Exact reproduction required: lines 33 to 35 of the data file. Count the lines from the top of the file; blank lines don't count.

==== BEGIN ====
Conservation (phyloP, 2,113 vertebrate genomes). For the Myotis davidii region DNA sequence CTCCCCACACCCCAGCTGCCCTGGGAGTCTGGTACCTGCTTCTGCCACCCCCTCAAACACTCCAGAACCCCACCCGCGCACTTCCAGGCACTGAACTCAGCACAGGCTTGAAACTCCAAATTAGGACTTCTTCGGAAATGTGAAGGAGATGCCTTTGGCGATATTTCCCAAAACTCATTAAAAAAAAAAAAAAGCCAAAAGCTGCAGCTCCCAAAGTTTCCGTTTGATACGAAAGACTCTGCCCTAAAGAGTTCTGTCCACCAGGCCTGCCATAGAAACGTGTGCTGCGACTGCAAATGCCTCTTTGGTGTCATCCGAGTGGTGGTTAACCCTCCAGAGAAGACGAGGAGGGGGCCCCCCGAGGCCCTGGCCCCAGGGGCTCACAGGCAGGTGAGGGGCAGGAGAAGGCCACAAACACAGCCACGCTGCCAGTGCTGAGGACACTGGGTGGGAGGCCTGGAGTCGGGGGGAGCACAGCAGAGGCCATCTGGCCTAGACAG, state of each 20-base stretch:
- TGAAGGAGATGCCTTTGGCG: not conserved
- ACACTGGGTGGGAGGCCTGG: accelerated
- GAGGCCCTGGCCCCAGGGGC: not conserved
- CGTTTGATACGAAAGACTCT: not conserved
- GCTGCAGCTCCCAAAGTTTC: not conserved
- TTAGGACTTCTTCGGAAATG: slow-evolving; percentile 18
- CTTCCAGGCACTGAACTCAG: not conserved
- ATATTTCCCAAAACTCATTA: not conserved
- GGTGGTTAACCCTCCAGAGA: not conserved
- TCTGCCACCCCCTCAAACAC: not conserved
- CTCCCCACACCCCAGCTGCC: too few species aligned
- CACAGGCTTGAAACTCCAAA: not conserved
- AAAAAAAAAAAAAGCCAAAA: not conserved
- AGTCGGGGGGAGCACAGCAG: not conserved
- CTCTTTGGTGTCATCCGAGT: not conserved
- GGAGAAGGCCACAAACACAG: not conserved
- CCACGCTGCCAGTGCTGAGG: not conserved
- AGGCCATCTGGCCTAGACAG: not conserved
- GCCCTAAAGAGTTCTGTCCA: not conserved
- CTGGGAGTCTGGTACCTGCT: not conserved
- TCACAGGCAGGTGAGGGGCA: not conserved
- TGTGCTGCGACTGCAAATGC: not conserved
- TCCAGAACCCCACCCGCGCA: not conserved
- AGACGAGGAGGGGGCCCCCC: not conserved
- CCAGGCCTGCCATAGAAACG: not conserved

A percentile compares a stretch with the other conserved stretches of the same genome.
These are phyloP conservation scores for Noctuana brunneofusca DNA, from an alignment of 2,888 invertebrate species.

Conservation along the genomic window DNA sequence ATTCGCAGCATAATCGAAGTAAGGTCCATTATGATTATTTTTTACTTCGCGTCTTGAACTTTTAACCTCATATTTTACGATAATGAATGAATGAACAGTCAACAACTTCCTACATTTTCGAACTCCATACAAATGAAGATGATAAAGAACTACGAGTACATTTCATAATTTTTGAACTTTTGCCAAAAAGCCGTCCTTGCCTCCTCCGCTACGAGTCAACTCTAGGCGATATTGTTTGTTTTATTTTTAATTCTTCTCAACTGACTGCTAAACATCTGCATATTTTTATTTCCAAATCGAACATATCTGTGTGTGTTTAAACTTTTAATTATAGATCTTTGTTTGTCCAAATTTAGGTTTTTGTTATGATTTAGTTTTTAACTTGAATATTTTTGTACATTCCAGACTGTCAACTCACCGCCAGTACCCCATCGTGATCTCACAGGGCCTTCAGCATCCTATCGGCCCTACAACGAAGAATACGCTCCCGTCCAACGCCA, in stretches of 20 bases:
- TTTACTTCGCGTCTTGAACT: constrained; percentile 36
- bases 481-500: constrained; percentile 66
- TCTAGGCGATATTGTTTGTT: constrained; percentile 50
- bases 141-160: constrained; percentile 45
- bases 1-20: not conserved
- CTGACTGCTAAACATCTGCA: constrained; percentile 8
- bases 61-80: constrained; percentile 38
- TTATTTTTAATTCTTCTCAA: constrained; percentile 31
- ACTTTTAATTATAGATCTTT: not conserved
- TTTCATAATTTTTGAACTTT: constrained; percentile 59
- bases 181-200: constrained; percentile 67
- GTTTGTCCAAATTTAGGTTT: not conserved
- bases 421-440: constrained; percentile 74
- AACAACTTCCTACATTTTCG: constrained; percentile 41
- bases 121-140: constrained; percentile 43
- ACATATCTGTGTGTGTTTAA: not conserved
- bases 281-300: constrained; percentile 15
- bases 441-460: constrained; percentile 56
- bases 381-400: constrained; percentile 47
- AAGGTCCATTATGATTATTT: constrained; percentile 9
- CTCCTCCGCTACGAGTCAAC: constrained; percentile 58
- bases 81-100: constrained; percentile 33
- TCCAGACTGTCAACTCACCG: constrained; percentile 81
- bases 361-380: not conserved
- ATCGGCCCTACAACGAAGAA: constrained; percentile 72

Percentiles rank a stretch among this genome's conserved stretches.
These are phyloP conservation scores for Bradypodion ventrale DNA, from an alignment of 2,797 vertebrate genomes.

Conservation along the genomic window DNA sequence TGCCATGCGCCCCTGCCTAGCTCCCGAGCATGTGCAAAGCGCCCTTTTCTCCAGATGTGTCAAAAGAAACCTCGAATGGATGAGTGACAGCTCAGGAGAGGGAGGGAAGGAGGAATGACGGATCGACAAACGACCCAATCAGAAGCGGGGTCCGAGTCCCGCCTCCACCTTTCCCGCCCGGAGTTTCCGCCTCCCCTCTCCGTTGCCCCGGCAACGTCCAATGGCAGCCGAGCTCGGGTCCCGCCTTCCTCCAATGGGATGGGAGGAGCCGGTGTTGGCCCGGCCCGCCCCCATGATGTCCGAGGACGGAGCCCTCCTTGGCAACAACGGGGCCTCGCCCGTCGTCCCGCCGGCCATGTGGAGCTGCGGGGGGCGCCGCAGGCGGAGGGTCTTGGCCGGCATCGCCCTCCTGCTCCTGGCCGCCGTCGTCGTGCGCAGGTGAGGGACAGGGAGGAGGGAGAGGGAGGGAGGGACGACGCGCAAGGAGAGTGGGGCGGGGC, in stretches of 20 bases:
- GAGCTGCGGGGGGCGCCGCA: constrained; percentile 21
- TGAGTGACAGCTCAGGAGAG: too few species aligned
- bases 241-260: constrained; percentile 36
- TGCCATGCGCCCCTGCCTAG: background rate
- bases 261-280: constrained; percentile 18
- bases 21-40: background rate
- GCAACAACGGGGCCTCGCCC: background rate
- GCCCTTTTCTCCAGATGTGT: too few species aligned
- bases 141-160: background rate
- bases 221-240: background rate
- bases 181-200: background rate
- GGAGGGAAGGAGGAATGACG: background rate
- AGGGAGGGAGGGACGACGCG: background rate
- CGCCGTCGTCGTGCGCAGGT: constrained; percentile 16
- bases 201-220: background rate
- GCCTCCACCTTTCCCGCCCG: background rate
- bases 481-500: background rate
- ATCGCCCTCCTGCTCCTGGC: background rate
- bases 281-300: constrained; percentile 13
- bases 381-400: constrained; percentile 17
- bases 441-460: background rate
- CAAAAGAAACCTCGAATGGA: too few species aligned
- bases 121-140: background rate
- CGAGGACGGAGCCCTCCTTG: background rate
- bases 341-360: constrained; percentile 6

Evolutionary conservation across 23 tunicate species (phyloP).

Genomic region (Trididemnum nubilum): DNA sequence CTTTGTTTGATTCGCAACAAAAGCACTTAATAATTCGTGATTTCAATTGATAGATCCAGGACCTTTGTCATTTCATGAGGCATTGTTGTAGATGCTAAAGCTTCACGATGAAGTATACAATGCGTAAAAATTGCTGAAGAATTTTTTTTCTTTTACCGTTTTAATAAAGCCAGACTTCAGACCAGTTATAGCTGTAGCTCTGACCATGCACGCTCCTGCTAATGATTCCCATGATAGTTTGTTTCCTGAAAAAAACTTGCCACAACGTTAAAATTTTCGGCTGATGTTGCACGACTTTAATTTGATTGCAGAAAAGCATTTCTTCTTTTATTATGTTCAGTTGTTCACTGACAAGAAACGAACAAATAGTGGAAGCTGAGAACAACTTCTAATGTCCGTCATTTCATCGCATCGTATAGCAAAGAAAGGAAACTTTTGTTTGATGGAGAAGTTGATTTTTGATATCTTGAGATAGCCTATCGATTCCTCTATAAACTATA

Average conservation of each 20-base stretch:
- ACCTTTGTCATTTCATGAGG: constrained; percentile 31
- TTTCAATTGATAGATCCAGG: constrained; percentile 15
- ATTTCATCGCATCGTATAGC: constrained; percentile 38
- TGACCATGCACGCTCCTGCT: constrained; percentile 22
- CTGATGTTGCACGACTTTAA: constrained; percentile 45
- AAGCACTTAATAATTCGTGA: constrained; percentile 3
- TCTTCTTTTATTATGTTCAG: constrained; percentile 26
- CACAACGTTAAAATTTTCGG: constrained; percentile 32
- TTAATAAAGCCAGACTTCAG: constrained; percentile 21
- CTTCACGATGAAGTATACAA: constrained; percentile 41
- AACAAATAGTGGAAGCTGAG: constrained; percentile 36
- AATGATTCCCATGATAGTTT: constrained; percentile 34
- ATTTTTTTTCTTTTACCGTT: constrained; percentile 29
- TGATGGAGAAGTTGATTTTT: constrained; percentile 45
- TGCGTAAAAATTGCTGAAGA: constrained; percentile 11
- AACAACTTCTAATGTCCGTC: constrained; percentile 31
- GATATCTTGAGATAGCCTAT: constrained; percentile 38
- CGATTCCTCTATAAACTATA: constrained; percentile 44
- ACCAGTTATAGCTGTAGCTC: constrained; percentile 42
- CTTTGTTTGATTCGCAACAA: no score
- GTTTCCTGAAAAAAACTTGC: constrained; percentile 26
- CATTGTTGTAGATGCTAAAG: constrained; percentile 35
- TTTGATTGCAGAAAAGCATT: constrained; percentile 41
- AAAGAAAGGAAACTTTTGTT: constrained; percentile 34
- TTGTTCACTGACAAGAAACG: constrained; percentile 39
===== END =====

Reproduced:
- bases 141-160: constrained; percentile 45
- bases 1-20: not conserved
- CTGACTGCTAAACATCTGCA: constrained; percentile 8